Feed dry kibble. Dry kibble contains less moisture than canned food, and it is formulated to have a complete nutritional balance that is easy to digest. One cause of soft stool is feeding a low-quality dog food. Improving the quality of your dog’s food will go a long way to helping firm up and reduce the size of your dog’s stool as there will be fewer waste by-products. Be sure your dog food contains a real meat source as the first ingredient (not by-products or meat ‘meal’). Check that it has a limited list of ingredients to minimize the chances that your dog will have stomach upset or allergies. Most commercial dog foods have limited fat, but if your dog gets a lot of people food, too much fat in their diet could be causing the loose stool.  

Fiber adds bulk to the stool and absorbs water. In addition to that found in dog food, good sources of fiber for your dog are pumpkin (fresh or canned, but if using canned be sure it is pure pumpkin only, not pumpkin pie filling, which contains sugar and other spices), small chunks of apples, carrots, or cooked sweet potato.  

Keep up the exercise. Daily exercise is important to keep your dog’s bowels moving smoothly and prevent stool from sitting in the colon where it absorbs excess water and becomes soft.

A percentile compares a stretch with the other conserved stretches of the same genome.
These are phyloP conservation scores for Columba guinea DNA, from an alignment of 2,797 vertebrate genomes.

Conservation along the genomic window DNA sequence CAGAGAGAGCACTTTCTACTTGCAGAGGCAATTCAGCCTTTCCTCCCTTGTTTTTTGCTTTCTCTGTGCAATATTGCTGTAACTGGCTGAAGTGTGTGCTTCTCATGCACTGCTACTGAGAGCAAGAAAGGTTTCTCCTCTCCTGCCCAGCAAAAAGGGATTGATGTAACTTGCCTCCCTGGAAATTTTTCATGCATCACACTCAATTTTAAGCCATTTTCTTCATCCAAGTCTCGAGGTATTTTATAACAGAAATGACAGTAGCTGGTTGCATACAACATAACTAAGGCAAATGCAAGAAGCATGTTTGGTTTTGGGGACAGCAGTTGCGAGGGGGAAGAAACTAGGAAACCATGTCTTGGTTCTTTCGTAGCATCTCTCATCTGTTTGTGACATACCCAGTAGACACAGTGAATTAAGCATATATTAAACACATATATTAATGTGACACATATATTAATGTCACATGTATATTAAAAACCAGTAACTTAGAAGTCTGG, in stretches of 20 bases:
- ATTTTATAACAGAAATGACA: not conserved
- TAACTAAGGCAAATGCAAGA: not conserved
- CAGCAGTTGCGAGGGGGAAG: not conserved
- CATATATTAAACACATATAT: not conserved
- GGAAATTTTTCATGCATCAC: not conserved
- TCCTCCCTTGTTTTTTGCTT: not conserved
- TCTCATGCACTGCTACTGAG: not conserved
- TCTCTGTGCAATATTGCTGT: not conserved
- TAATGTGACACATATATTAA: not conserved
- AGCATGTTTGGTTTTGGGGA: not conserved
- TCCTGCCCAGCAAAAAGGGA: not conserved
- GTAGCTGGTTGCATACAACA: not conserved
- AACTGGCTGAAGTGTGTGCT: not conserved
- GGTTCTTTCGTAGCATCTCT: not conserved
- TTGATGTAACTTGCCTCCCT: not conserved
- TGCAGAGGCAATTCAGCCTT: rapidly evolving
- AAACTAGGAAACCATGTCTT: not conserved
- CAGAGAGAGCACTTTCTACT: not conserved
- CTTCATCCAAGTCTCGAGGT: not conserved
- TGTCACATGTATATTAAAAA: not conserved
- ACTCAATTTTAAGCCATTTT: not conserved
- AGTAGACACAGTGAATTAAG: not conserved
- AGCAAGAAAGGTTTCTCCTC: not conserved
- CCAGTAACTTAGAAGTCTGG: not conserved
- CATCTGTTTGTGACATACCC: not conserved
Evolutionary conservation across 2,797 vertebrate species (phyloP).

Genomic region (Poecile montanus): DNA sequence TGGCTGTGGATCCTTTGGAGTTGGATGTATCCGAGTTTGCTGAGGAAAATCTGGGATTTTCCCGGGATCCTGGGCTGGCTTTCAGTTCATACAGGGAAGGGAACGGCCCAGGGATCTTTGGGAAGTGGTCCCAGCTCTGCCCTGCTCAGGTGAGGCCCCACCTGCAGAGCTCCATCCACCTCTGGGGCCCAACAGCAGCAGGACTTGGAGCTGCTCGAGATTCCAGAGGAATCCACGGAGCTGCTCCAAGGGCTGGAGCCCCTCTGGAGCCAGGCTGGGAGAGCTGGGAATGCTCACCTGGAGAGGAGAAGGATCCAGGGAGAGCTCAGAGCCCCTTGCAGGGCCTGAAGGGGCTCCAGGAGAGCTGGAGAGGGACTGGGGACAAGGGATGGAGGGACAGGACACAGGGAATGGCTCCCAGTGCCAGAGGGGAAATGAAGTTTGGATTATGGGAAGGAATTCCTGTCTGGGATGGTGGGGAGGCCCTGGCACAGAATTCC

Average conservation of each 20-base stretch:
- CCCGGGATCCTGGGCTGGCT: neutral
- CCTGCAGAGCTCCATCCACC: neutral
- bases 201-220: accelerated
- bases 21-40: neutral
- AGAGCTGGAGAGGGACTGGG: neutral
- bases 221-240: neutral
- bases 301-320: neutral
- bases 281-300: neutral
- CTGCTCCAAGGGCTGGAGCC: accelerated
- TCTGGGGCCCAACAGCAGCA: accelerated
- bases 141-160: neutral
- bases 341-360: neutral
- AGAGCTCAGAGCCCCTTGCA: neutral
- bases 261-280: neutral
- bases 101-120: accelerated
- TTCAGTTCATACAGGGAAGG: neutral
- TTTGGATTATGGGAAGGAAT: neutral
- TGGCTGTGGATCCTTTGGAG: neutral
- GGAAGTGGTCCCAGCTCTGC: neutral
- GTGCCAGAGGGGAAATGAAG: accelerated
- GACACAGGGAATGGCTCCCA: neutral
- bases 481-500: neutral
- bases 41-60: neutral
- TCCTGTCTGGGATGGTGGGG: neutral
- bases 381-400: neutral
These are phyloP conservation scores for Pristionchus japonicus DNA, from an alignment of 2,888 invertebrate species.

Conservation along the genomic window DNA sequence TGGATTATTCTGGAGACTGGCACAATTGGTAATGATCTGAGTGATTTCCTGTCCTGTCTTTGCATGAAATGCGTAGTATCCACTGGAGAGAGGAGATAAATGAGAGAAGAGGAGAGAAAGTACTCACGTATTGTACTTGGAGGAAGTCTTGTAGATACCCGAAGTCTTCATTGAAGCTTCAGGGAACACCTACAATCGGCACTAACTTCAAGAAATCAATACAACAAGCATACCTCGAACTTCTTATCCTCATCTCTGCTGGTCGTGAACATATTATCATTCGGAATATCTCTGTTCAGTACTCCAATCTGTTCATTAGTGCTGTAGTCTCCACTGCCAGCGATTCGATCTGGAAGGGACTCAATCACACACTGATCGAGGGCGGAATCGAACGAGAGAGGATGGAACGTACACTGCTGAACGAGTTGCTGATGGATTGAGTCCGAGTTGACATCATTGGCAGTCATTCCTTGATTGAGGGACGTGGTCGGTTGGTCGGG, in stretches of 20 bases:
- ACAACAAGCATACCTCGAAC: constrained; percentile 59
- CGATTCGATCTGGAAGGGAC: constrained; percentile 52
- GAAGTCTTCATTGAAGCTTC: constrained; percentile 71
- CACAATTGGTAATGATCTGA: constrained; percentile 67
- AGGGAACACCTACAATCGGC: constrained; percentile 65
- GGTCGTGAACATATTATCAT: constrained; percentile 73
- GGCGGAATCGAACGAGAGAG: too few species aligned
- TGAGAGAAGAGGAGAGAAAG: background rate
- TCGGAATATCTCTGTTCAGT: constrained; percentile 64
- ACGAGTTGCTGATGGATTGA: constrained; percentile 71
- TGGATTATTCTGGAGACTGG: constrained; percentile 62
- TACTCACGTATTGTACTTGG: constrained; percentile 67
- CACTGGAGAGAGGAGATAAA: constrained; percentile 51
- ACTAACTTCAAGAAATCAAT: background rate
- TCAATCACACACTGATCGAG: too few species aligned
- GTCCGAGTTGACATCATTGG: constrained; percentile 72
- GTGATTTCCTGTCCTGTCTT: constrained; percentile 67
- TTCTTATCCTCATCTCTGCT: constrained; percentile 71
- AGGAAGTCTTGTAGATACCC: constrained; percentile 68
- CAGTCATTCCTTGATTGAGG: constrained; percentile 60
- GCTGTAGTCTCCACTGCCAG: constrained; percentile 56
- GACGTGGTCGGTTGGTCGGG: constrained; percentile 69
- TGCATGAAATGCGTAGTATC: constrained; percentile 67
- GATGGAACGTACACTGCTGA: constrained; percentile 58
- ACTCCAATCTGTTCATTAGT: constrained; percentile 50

Diarrhea can cause your dog to become dehydrated. Be sure to have plenty of fresh water available. 

Pre and probiotics are beneficial microbes found in the gut biome of all animals. They fight infection, help with digestion, and work to maintain overall health and wellness. Your veterinarian might suggest using a probiotic to help restore the gut balance in your dog when they have diarrhea or other gastrointestinal problems. Probiotics can also be a part of your healthy dog’s wellness routine if they are prone to stomach upset and diarrhea. 

Your dog might be experiencing diarrhea associated with stressful events. A move to a new house, time in a boarding facility, or separation stress can all lead to stomach distress and diarrhea. ElleVet Sciences Calm & Comfort CBD + CBDA chews can help your fur friend manage situational stress.  

Go slow with food changes 

Whenever you make changes to your dog’s diet it can result in stomach upset or digestive problems. Start by introducing a small amount of the new food into their regular meals, and over the course of a few days gradually increase the amount of new food until you have made a complete change.  

The bottom line

It is a fact of life with most dogs that you will have to help them manage a bout of diarrhea or loose stools. By paying attention to their normal eliminations, you can quickly respond when something is ‘off’. Usually, a simple diet change will help improve the digestive problem for your pup and firm up your dog’s stool. Remember to consult your veterinarian if digestive problems occur frequently, last a long time, or if they are combined with other health concerns.